Brutal trip to slaughterhouse ignites beef with animal rights activists

KAMPALA, UGANDA – As soon as the truck stops, Joseph Lubwama jumps out and begins unloading 24 tightly wrapped cattle he has brought to the slaughterhouse in Kampala city. He begins by unraveling a web of ropes used to tie the cattle’s long horns to the rails of the truck bed to hold them still. They traveled 250 kilometers (155 miles) from Kiruhura, a rural district in southern Uganda. One by one, the animals get out of the truck. They look tired.

“For animals to travel so long tied to one position by the horns and tail is uncomfortable,” Lubwama says, as he begins to drag them out of the truck.

What seemed like real worry melts away when Gaju, a bull with the majestic horns typical of the Ankole breed, wobbles, falls in the middle of the truck bed and can’t get up.

“Get up Gaju! Come on, come on, come on, Gaju, come on,” Lubwama shouts, kicking the animal and hitting it mercilessly with a cane.

When Gaju isn’t moving, Lubwama finds support on the truck’s cargo cage frames and kicks the animal hard using both of his legs with his heavy rubber boots. The apparent pain forces Gaju to gather his strength, get up and stagger out of the truck.

Kampala’s steady population growth over the past three decades has created a strong demand for beef. But the city doesn’t allow cattle ranching within its boundaries, which means people like Lubwama have to bring in cattle from ranches hundreds of miles from the city’s slaughterhouses. But the inhumane way in which cattle are transported has led to a debate between animal rights activists and vets who are calling for government intervention, and cattle dealers who say they would lose money if the current laws were enforced.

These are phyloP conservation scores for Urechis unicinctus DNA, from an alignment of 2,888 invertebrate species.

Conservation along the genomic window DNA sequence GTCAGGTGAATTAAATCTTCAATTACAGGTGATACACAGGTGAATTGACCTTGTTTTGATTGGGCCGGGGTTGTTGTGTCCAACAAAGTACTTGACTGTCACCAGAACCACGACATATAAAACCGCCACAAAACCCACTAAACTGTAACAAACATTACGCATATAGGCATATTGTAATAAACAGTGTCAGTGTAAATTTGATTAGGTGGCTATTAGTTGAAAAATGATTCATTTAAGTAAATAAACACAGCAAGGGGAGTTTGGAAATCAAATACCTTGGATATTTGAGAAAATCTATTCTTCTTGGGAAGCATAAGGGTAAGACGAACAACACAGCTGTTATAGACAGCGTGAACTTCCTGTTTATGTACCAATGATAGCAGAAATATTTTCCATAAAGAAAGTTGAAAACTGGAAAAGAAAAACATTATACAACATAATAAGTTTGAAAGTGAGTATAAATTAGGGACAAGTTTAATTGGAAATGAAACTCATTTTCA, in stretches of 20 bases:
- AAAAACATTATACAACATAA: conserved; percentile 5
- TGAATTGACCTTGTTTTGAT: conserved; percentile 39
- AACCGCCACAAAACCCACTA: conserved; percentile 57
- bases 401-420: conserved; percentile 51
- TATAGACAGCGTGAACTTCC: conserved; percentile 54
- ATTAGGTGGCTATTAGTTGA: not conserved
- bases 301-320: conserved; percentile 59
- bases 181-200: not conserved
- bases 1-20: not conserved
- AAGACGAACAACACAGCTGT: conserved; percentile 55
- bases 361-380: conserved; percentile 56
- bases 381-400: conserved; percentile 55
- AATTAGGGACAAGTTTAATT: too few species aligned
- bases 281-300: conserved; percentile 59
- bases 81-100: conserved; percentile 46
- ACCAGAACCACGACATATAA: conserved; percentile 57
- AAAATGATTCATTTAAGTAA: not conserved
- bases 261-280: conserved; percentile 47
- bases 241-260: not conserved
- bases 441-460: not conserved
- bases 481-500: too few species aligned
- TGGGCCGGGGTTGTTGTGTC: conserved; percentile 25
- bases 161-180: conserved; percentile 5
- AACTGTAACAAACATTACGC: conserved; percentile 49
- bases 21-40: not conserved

Since 1992, the capital has recorded an average annual population growth rate of at least 5%, increasing the number of inhabitants from around 830,000 to more than 3.6 million in 2022, according to United Nations World Urbanization Prospects data. The average Ugandan consumes about 9 kilograms (20 pounds) of beef a year, with Kampala district accounting for the largest portion, 7% of the country’s annual production of 185,709 metric tons, according to a report of the Food and Agriculture Organization of the United Nations.

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Cattle traders and herders watch as a load of cattle is brought to a staging area at the Kampala City slaughterhouse. Growing demand for meat in Kampala means livestock have to be transported from far away, raising concerns about animal cruelty.

David Kakooza, a veterinary assistant who keeps records of the overloaded cattle trucks arriving at the slaughterhouse daily, says he does not feel good seeing the animals arrive so tired. He wants the government to be able to enforce existing laws and regulations that are supposed to ensure that animals are not tortured during transport.

“Animals have rights too,” Kakooza said as he inspected a truck carrying 21 head of cattle.

Standing Orders from the Uganda National Bureau of Standards state that trucks “shall have sufficient space for the comfort of meat animals during transit, cattle placed transversely on a truck should allow 50-60cm of truck length for each animal”. Transport of animals for slaughter “must be done in a way that minimizes stress, pain and suffering”, according to the guidelines. There is also the Animals (Prevention of Cruelty) Act, which states that anyone who “cruelly beats, kicks, abuses, crushes, overwork, overloads, tortures or infuriates any animal” is guilty of the crime. of cruelty.

Siraj Katangawuzi, the imam of Nansana Parish, says he wants to see these laws and regulations strictly enforced to ensure animals are transported without suffering. He says a simple change the government could make is to require the use of wood instead of ropes to prevent cattle from falling over during transport. The government should also educate Ugandans on the importance of being kind to animals and revoke the licenses of those who refuse to obey the law.

“Ugandans need to realize that everything that breathes has feelings,” says Katangawuzi. “It’s impossible for humans to walk all that distance without changing position, but cows have feelings too, so they shouldn’t be tethered so mercilessly.”

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Workers inside the Kampala City slaughterhouse weigh and cut meat to buyers’ specifications.